Nadia wants to live, but she also wants to observe life, and these two desires are at war inside her. She attempts a few relationships; she gets close to a dancer who lives in her city; she befriends a poet and goes so far as to kiss him, but some part of her always shuts people out. Her relationships end; her boyfriends grow tired of tiptoeing around her and allowing her hours and hours of undisturbed work at her desk.
She exploits a story from the dancer’s childhood in her own fiction, and the dancer decides to keep his distance. She allows the poet, Daniel Varsky, to get away, and she cloisters herself in her apartment for years, writing, writing, writing. Will she ever see Varsky again? If she does, can she make a connection — the kind of meaningful bond that has eluded her throughout her life?
Like Nadia, Lotte Bergen is both alive and dead. A section of her soul is sealed off, entombed — blocked even from her husband, who has been with her for decades. Lotte’s only confessions take the form of very dark and otherworldly stories — violent fantasies that give tiny clues to the horrors of Lotte’s own past. When a young man appears in Lotte’s life, Lotte seems ready to admit her role in a tragedy that she has suppressed for years. Will she tell her husband what is weighing on her mind, and thus become closer to him? Will she continue to be a mystery — only half-accessible to the people who love her?
Dovik, a young man, has conflicting allegiances to art and to his father. He has rebelled against his father; he has fled his native country for London, attempted to write stories, and refused to share the weight of the sorrow he endured while fighting in the Yom Kippur War. Now that his mother is dead, will he attempt to get closer to his father? Will he continue to nurse secret grievances and hide himself in his room?
Great House — the source of these interconnected stories — is often eloquent. (Nicole Krauss has written two other novels; her second, The History of Love, took the world by storm.) Krauss writes precisely and effortlessly; many details fit so well that one almost forgets the hours of labor the writer must have undertaken. For example, here Krauss describes the relationship between a father and his difficult son:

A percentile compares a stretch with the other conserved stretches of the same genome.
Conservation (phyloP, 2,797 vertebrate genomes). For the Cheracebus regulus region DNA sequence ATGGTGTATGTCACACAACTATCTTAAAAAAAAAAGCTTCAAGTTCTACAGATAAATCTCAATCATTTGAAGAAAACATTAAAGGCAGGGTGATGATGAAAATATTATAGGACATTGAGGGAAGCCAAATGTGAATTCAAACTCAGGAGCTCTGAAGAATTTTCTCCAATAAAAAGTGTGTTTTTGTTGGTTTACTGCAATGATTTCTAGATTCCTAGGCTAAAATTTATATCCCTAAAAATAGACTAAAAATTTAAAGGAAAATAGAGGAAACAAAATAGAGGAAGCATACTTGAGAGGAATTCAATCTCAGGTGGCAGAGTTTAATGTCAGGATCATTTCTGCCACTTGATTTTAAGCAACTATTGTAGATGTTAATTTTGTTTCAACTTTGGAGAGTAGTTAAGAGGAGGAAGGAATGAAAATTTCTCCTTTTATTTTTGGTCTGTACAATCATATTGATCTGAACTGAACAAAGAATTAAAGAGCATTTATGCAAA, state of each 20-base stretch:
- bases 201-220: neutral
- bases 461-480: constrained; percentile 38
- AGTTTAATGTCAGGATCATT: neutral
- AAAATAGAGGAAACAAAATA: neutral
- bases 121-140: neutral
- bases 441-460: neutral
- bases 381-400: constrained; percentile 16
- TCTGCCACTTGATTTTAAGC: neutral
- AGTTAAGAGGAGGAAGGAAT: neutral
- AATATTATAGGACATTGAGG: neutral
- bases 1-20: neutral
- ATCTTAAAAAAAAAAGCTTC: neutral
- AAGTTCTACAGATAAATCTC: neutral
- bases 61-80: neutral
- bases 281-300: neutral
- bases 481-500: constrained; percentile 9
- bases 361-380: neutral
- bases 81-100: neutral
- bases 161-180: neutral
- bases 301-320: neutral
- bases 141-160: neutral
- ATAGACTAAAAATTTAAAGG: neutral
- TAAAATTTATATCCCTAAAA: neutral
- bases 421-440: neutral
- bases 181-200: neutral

When we die, you said, we’ll be hungry. A simple statement, and then you went on humming off-tune and pushing your little cars across the floor. But it stayed with me. It seemed to me that no one had ever summed up death quite like that: an unending state of longing with no hope of receiving. I was almost scared by the equanimity with which you faced something so abysmal…But however accidental, there was beauty in [your words]: In life we sit at the table and refuse to eat, and in death we are eternally hungry.
The passage is simple and shattering. Small children do say odd and profound things: One can envision the boy at play, making his pronouncement, pushing his little cars (those nicely-imagined “little cars”) across the floor. The father towers over his son, stopping his work and wondering if he has heard correctly. Krauss makes a short leap from here to the paragraph’s memorable conclusion — the observation that people often fail to notice their own lives passing by.
Great House has other strengths. It lays bare the conflicts any artist or writer must face: What is one’s obligation to one’s audience? To one’s friends and family (who are often the source of one’s stories)? To oneself? Krauss finds gorgeous metaphors to describe the ways in which people are preoccupied, mysterious, unknowable. A man walks stiffly, as if he carried “a wooden yolk like the old Dutch, only instead of water it was great reserves of feeling” he wished not to spill. A son’s voice changes slightly, “as if a tiny but vital piece had broken inside of it like the filament of a lightbulb.”
The novel’s final pages are a tour de force. Krauss suggests that her Jewish characters carry small memories of the Temple — of a “Great House” that fell long before they were born — and it is their fate to preserve their own small memories until they die. Each character is incomplete, but if he were able to connect with his brethren, he would help to create something like an image of home.
Despite its strengths, Great House seems unfinished. It is like a good third or fourth draft of a novel. Occasionally, a fog descends between the reader and the narrator; it feels as if the characters are not fully alive. The novel would benefit from a sense of humor; even life’s most difficult situations have an element of the ridiculous or absurd. Characters rarely speak to one another, because each narrator is recalling a series of memories. This format sometimes works (as Peter Taylor demonstrated with A Summons to Memphis), but Great House is a bit too much like a series of essays by a cautious and dutiful writer. Krauss should write with a greater sense of urgency and passion; she should risk colossal failure and begin to bare her soul.
Great House suggests that Krauss has vast reserves of talent — a keen eye, an articulate style, and an interesting relationship to Jewish history. May her next book take her deeper into herself; may it be furious, funny, audacious, and genuinely sad.